Throughout all the years I’ve worked in and around humanitarian crisis, there one thing people want the most. Connection. They want to be able to connect with their family, friends, & community. Second to this, and closely linked, is communication. These realisations have led the humanitarian community to restore communication ability for the community as one of the first things we do. And now, we also provide ‘charging’ stations for phones etc. as part of a response.
So isolation and social distancing are hard asks of people. Especially when we feel fine ourselves. And while I have some concerns about big tech coming in and using this pandemic as an excuse to destroy our privacy even more, I think there are others roles they could play. “Small” things to help those affected stay connected with their family and community. (This is of course in addition to all kinds of things they could do to help the health systems)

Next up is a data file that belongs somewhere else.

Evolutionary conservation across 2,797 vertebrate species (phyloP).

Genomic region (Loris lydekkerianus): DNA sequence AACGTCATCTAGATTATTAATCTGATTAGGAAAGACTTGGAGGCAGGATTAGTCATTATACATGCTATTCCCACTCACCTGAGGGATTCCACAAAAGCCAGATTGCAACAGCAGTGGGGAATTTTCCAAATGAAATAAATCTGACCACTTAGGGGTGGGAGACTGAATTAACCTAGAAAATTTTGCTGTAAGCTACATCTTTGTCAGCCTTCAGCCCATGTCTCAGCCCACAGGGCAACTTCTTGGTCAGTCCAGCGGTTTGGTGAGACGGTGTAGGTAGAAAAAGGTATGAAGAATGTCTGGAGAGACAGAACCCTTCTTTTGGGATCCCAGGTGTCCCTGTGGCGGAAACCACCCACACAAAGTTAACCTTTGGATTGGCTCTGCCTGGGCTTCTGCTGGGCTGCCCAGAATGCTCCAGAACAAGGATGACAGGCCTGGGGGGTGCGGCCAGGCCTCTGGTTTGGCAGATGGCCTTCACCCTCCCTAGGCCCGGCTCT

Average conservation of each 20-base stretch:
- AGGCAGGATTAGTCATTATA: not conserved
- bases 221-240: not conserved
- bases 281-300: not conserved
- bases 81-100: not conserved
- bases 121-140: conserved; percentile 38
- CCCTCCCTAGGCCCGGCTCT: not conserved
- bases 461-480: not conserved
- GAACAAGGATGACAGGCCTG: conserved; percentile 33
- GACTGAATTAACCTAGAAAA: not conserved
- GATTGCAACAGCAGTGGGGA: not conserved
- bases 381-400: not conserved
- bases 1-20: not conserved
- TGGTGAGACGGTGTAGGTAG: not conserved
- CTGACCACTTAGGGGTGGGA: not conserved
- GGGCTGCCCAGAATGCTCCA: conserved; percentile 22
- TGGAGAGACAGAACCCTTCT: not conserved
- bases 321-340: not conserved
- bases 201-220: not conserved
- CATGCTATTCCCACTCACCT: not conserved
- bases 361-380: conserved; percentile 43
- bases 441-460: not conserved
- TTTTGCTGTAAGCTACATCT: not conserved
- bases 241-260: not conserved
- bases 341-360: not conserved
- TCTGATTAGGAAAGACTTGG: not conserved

They could boost the wifi capacity in hospitals, care homes, and any place of treatment so that the patients could have connection and communicate with loved ones.
For those less digital literate, ‘cheap’ phones or tablets with a series of ‘apps’ labelled call Frank, call Miriam, call Sam, call Fatima, and so on could be provided. These ‘apps’ could be video calls to their family and friends. Nothing else. No backend analytics. No data collection on usage or who is calling who. Just a kind gesture of enabling connection to someone isolated and ill.
And for the rest of us who are self-isolating, it can be good to be reminded most of life is not cancelled – reading, checking in on your neighbour, writing, drawing, gardening, getting outside, picnics, walks, board games, home movie nights, family dinner, sending cards, and so on. And there is a massive amount of online learning available for those inclined – many of which have lots of interaction with other humans!
Most of all, no matter how you feel about your government’s response to this pandemic, spare a moment for those health care staff on the frontline. And their families. Most health systems are built to withstand 24hrs of intense crisis, not 3-4 months. Health staff are at risk and they and their families are anxious. Show them gratitude and kindness in any and every way you can. They deserve it. Every ounce of it.
Photo by Toa Heftiba